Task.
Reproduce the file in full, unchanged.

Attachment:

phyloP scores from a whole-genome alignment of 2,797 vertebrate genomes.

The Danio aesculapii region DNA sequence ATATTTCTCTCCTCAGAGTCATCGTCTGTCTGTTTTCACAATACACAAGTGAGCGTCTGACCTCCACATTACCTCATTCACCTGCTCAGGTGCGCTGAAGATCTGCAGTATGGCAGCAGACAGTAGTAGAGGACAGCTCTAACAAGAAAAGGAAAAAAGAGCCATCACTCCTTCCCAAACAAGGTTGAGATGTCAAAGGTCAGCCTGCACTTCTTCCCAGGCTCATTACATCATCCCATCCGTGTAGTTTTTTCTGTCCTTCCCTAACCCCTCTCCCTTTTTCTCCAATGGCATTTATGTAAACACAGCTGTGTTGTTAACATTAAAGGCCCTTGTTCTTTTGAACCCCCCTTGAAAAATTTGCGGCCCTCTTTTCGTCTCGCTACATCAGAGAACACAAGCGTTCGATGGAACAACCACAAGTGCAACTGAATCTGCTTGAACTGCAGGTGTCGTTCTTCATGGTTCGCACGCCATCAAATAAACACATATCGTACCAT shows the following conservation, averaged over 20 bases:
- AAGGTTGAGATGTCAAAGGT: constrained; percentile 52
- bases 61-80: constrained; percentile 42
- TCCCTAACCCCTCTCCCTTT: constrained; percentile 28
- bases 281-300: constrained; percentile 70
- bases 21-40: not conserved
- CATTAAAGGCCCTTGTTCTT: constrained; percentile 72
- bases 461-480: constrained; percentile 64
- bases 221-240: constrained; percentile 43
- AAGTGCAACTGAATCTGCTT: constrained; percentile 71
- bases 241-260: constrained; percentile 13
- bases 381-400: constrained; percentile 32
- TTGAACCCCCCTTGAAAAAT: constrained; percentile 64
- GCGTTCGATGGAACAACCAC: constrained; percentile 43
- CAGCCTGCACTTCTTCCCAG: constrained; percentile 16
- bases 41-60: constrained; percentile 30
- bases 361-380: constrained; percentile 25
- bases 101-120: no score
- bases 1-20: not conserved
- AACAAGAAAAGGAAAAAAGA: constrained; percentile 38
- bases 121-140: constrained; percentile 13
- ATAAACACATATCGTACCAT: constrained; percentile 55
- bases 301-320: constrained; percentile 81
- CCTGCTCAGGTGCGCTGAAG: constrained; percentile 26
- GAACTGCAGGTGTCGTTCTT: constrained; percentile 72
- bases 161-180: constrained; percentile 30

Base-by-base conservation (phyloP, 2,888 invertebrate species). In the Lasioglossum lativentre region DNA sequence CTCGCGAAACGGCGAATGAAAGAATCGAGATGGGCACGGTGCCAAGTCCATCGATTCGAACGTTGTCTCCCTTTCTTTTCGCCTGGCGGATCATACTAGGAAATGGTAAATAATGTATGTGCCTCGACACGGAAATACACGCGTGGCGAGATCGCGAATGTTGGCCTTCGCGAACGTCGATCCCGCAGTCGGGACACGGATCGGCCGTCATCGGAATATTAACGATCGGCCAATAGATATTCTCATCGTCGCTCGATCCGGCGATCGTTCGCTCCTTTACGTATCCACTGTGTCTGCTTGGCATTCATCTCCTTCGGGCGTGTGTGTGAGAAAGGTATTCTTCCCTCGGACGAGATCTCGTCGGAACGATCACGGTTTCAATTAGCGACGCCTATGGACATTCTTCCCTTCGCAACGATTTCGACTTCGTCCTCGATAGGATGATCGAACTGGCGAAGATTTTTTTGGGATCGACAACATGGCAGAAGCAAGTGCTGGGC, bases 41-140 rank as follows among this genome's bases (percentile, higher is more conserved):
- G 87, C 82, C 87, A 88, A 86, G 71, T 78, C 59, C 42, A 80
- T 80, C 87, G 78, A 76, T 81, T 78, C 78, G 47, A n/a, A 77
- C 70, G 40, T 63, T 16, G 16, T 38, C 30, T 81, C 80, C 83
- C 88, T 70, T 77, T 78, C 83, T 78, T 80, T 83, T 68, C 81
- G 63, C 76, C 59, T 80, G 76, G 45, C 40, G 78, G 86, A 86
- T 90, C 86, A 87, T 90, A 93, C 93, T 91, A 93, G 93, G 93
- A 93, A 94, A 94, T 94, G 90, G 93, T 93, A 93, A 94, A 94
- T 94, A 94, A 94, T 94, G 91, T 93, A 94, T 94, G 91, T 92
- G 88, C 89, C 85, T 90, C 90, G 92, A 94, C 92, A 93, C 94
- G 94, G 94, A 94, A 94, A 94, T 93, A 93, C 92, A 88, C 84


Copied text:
phyloP scores from a whole-genome alignment of 2,797 vertebrate genomes.

The Danio aesculapii region DNA sequence ATATTTCTCTCCTCAGAGTCATCGTCTGTCTGTTTTCACAATACACAAGTGAGCGTCTGACCTCCACATTACCTCATTCACCTGCTCAGGTGCGCTGAAGATCTGCAGTATGGCAGCAGACAGTAGTAGAGGACAGCTCTAACAAGAAAAGGAAAAAAGAGCCATCACTCCTTCCCAAACAAGGTTGAGATGTCAAAGGTCAGCCTGCACTTCTTCCCAGGCTCATTACATCATCCCATCCGTGTAGTTTTTTCTGTCCTTCCCTAACCCCTCTCCCTTTTTCTCCAATGGCATTTATGTAAACACAGCTGTGTTGTTAACATTAAAGGCCCTTGTTCTTTTGAACCCCCCTTGAAAAATTTGCGGCCCTCTTTTCGTCTCGCTACATCAGAGAACACAAGCGTTCGATGGAACAACCACAAGTGCAACTGAATCTGCTTGAACTGCAGGTGTCGTTCTTCATGGTTCGCACGCCATCAAATAAACACATATCGTACCAT shows the following conservation, averaged over 20 bases:
- AAGGTTGAGATGTCAAAGGT: constrained; percentile 52
- bases 61-80: constrained; percentile 42
- TCCCTAACCCCTCTCCCTTT: constrained; percentile 28
- bases 281-300: constrained; percentile 70
- bases 21-40: not conserved
- CATTAAAGGCCCTTGTTCTT: constrained; percentile 72
- bases 461-480: constrained; percentile 64
- bases 221-240: constrained; percentile 43
- AAGTGCAACTGAATCTGCTT: constrained; percentile 71
- bases 241-260: constrained; percentile 13
- bases 381-400: constrained; percentile 32
- TTGAACCCCCCTTGAAAAAT: constrained; percentile 64
- GCGTTCGATGGAACAACCAC: constrained; percentile 43
- CAGCCTGCACTTCTTCCCAG: constrained; percentile 16
- bases 41-60: constrained; percentile 30
- bases 361-380: constrained; percentile 25
- bases 101-120: no score
- bases 1-20: not conserved
- AACAAGAAAAGGAAAAAAGA: constrained; percentile 38
- bases 121-140: constrained; percentile 13
- ATAAACACATATCGTACCAT: constrained; percentile 55
- bases 301-320: constrained; percentile 81
- CCTGCTCAGGTGCGCTGAAG: constrained; percentile 26
- GAACTGCAGGTGTCGTTCTT: constrained; percentile 72
- bases 161-180: constrained; percentile 30

Base-by-base conservation (phyloP, 2,888 invertebrate species). In the Lasioglossum lativentre region DNA sequence CTCGCGAAACGGCGAATGAAAGAATCGAGATGGGCACGGTGCCAAGTCCATCGATTCGAACGTTGTCTCCCTTTCTTTTCGCCTGGCGGATCATACTAGGAAATGGTAAATAATGTATGTGCCTCGACACGGAAATACACGCGTGGCGAGATCGCGAATGTTGGCCTTCGCGAACGTCGATCCCGCAGTCGGGACACGGATCGGCCGTCATCGGAATATTAACGATCGGCCAATAGATATTCTCATCGTCGCTCGATCCGGCGATCGTTCGCTCCTTTACGTATCCACTGTGTCTGCTTGGCATTCATCTCCTTCGGGCGTGTGTGTGAGAAAGGTATTCTTCCCTCGGACGAGATCTCGTCGGAACGATCACGGTTTCAATTAGCGACGCCTATGGACATTCTTCCCTTCGCAACGATTTCGACTTCGTCCTCGATAGGATGATCGAACTGGCGAAGATTTTTTTGGGATCGACAACATGGCAGAAGCAAGTGCTGGGC, bases 41-140 rank as follows among this genome's bases (percentile, higher is more conserved):
- G 87, C 82, C 87, A 88, A 86, G 71, T 78, C 59, C 42, A 80
- T 80, C 87, G 78, A 76, T 81, T 78, C 78, G 47, A n/a, A 77
- C 70, G 40, T 63, T 16, G 16, T 38, C 30, T 81, C 80, C 83
- C 88, T 70, T 77, T 78, C 83, T 78, T 80, T 83, T 68, C 81
- G 63, C 76, C 59, T 80, G 76, G 45, C 40, G 78, G 86, A 86
- T 90, C 86, A 87, T 90, A 93, C 93, T 91, A 93, G 93, G 93
- A 93, A 94, A 94, T 94, G 90, G 93, T 93, A 93, A 94, A 94
- T 94, A 94, A 94, T 94, G 91, T 93, A 94, T 94, G 91, T 92
- G 88, C 89, C 85, T 90, C 90, G 92, A 94, C 92, A 93, C 94
- G 94, G 94, A 94, A 94, A 94, T 93, A 93, C 92, A 88, C 84